Greece has two choices. And so do the creditors | Vassilis K. Fouskas and Constantine Dimoulas


(openDemocracy, 21 July 2015)

After 13 July 2015, Syriza’s Greece and, for that matter, the creditors have two choices. Modernise the Greek state; or let Greece default and risk disintegration not just of EMU/EU but also Nato.

Mitterand at the G-7 summit in 1983, fourth from left. Mitterand at the G-7 summit in 1983, fourth from left. Wikicommons. Some rights reserved.When Francois Mitterrand’s Socialists assumed power in France in 1981 with a Keynesian programme in hand, he and his coalition partners, the Communists, were forced to backtrack. The French currency could not defend its exchange rate and as inflation spiralled out of control, Mitterrand began introducing neo-liberal reforms – the famous U-turn of 1983. Andreas G. Papandreou’s Pasok in Greece put up more of a resistance to neo-liberal globalisation, but its programme was far more radical than Mitterrand’s. Several discontinuities before and after it assumed office occurred and a transmogrified type of socialism took shape in Greece in the 1980s, the most peculiar aspect of which was the introduction of a national health system and other welfare reforms, financed via domestic and external borrowing, rather than taxation as is the norm in the west.

Obviously, this worsened the country’s public debt situation, bringing it up to 100% of GDP. Let us dig a little further. Before they conquered power in 1917, Lenin’s Bolsheviks advocated a direct passage to socialism (equivalent to those years of the so-called “dictatorship of the proletariat”); confiscation and nationalisation of all land and property and all power to the workers’ and peasants’ councils (the Soviets). Lenin, in particular, despised Taylorism, which in a series of articles in 1913-14, he characterised as the most inhuman capitalist way of organising industrial relations.

What did he do after 1917? He introduced the famous ‘New Economic Policy’ and ‘tax in kind’, advocating co-existence between the public and private sectors of the economy; began praising Taylorism as the advanced method Soviet Russia most needed in order to increase its productivity, and invited English capitalists to invest in his country through diplomatic channels and various interviews he gave in the then Manchester Guardian. Interestingly, Lenin then praised Plekhanov as the best Russian Marxist philosopher that its youth should study (before 1917, Plekhanov and other Marxists of the Second International were dubbed ‘renegades’ and ‘traitors of socialism’).

The conclusion one might draw is that being in government matters. It makes you confront the real constraints of capitalism, both national and international, as well as the limitations you face in terms of state capacity and realistic delivery on promises. One of us developed this approach back in the early 1990s, going so far as to define populism as a political strategy of discontinuity before and after the conquest of governmental power.[i]

The Syriza experiment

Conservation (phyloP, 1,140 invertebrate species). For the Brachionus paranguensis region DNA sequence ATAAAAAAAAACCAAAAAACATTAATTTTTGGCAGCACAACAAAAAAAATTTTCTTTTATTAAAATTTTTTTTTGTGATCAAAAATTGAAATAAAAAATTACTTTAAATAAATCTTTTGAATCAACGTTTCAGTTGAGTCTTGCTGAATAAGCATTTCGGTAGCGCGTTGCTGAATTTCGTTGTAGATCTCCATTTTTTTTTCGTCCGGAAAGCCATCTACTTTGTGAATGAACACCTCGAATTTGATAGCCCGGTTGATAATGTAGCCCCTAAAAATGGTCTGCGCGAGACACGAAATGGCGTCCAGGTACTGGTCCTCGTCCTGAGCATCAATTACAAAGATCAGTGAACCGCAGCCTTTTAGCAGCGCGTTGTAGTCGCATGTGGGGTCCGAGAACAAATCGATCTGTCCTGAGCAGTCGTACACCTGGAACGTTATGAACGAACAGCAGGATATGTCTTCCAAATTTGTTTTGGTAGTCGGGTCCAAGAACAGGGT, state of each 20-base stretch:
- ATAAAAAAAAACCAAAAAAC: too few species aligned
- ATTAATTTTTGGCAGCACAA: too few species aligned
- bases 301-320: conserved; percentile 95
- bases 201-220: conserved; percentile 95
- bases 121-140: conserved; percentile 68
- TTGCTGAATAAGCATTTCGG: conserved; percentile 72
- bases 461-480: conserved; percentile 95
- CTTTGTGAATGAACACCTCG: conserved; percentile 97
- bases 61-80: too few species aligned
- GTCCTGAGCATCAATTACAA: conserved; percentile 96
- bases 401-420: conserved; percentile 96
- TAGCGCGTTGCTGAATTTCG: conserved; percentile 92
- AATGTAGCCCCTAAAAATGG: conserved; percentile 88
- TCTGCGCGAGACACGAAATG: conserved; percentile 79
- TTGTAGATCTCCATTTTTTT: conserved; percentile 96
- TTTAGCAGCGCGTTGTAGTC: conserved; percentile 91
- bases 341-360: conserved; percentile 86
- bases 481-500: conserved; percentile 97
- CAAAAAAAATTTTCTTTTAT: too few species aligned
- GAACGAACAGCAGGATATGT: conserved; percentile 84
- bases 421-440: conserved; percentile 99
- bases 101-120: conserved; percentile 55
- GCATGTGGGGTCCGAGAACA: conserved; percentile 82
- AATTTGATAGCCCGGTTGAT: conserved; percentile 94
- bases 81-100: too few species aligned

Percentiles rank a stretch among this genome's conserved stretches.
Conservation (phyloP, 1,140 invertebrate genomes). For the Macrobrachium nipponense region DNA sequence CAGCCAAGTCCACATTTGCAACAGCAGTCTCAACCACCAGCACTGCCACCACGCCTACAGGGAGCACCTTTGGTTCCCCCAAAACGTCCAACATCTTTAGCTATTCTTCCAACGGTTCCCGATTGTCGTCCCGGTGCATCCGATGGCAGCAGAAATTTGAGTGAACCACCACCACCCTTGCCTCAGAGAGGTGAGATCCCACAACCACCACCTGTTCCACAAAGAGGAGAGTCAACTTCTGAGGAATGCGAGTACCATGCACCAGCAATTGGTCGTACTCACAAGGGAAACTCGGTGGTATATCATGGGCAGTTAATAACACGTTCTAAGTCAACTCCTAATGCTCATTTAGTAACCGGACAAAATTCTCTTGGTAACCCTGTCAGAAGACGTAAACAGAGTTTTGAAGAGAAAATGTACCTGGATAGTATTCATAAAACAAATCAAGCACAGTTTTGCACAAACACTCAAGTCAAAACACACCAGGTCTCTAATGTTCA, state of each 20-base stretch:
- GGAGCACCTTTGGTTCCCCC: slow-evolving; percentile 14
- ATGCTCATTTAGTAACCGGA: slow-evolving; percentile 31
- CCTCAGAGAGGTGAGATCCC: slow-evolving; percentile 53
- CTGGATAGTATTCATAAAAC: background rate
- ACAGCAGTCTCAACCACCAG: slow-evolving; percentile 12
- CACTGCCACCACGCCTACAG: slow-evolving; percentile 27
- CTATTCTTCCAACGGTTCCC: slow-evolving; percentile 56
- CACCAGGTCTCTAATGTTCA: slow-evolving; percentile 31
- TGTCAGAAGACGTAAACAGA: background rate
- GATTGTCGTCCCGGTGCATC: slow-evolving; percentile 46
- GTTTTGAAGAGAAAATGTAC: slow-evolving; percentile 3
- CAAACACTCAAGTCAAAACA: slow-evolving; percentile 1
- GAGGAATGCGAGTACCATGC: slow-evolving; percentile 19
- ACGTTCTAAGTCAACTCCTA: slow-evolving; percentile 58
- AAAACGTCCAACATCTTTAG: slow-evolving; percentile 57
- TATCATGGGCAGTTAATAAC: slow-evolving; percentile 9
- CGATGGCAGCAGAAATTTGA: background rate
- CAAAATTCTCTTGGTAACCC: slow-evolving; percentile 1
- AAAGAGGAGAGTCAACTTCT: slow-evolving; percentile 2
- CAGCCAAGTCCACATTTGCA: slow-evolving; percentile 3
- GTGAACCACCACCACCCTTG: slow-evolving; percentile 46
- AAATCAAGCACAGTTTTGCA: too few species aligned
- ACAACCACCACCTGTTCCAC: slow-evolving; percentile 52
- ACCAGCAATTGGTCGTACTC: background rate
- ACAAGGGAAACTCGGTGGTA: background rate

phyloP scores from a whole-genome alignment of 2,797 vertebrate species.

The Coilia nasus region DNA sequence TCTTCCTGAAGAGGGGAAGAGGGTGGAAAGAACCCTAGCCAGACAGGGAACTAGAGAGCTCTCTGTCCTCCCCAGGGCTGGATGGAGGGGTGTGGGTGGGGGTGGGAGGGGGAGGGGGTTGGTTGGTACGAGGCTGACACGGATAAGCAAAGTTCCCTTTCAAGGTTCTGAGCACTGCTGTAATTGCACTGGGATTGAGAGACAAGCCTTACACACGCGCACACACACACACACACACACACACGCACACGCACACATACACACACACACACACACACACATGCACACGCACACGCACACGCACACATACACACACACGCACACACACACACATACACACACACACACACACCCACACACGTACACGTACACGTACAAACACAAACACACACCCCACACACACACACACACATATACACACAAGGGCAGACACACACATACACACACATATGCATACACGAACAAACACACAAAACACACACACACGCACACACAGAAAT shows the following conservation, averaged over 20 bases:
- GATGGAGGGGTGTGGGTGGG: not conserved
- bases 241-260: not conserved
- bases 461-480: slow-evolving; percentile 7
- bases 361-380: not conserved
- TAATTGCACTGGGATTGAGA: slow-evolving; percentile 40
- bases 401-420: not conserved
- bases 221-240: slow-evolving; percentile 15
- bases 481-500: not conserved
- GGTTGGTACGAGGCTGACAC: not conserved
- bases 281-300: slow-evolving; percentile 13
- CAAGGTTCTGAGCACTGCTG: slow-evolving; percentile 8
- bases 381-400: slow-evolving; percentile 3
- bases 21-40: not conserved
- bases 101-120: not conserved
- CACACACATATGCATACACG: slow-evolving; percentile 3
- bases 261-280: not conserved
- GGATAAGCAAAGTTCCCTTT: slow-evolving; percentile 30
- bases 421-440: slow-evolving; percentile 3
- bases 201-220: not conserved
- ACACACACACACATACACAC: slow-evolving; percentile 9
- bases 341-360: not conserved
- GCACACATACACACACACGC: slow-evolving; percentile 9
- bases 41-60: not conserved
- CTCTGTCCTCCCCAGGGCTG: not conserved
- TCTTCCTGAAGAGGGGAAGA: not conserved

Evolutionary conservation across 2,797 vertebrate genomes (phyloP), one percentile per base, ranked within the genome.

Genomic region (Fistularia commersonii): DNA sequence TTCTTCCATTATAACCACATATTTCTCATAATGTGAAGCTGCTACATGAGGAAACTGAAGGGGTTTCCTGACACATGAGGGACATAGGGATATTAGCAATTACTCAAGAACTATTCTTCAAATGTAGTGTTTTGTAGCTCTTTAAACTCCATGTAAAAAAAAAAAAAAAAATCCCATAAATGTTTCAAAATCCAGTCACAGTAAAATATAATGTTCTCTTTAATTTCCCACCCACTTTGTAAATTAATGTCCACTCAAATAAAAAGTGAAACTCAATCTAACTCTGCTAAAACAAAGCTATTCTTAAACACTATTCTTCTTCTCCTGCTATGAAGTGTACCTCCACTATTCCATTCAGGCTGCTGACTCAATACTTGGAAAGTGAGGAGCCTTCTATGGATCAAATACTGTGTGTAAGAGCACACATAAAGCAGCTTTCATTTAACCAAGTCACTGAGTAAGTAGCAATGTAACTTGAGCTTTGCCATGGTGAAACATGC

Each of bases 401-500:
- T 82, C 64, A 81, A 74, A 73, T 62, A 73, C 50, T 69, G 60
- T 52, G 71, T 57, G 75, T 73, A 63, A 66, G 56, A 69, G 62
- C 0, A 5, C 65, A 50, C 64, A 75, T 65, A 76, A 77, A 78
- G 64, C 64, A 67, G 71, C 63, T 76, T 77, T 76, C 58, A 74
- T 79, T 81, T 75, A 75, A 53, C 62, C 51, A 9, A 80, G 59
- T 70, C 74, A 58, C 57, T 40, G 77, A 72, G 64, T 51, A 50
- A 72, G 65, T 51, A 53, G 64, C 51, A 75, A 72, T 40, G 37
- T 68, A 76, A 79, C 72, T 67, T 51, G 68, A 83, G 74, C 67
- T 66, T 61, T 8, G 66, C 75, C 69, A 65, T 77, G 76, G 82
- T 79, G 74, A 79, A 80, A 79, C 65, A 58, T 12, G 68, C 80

And here comes Syriza. Its Salonica programme of September 2014 was a moderate Keynesian set of proposals aiming at alleviating the humanitarian crisis and gradually raising the minimum wage. At the same time, it advocated balanced budgets, administrative reform and withdrew its opposition to Nato. It was expected that the ECB would support this programme, especially since a Syriza government, like all eurozone governments, lacked Keynesian instruments to implement Keynesian policies.

Syriza comes to power with a mild reform and anti-austerity agenda believing that tough negotiations with the troika would bring positive results. Syriza, among others, had hoped that a part of the country’s debt would be written-off and some of the cash flow coming into the country would go to productive investment.

The effort was very brave but brought no results. This was because the so-called ‘EMU rules’ do not allow flexibility. And they do not allow flexibility because the institutional and ideological bias upon which EMU is based reads as follows: no wage growth, anti-inflationary policies, budgetary discipline and export-led growth. In other words, the rules are set according to Germany’s successful neo-mercantilist economic story which, contrary to the rules of the EU and EMU, suppressed wages for years in order to make Germany a surplus country and improve its competitive position within the EU and internationally. Germany is now exporting austerity as it first imposed austerity on its own workers. But this austerity is bound to take on different shapes and forms across the eurozone and beyond, simply because the levels of economic and political development in each country are vastly different. All EU/EMU countries, and also all candidate countries, are subject to the same discipline and neo-colonial controls.

This is what Syriza failed to break down in the negotiations and, despite the resounding and heroic victory of the NO vote in the anti-austerity referendum of 5 July, it was in the end forced to backtrack, submitting to creditor power. The deal Syriza took is recessionary; it has no chance of improving the Greek economy as it stands; and, as the IMF predicts, the debt/GDP ratio would increase under the new agreement. More to the point, Syriza, like all the left radical movements in twentieth century European history, had to conduct a massive retreat, capitulating on every single point it was making when in opposition. Effectively, it signed up to a new recessionary Memorandum of Austerity, which includes a €50bn privatization fund that will be replenished by selling public assets and a target of 1% primary surplus for 2015.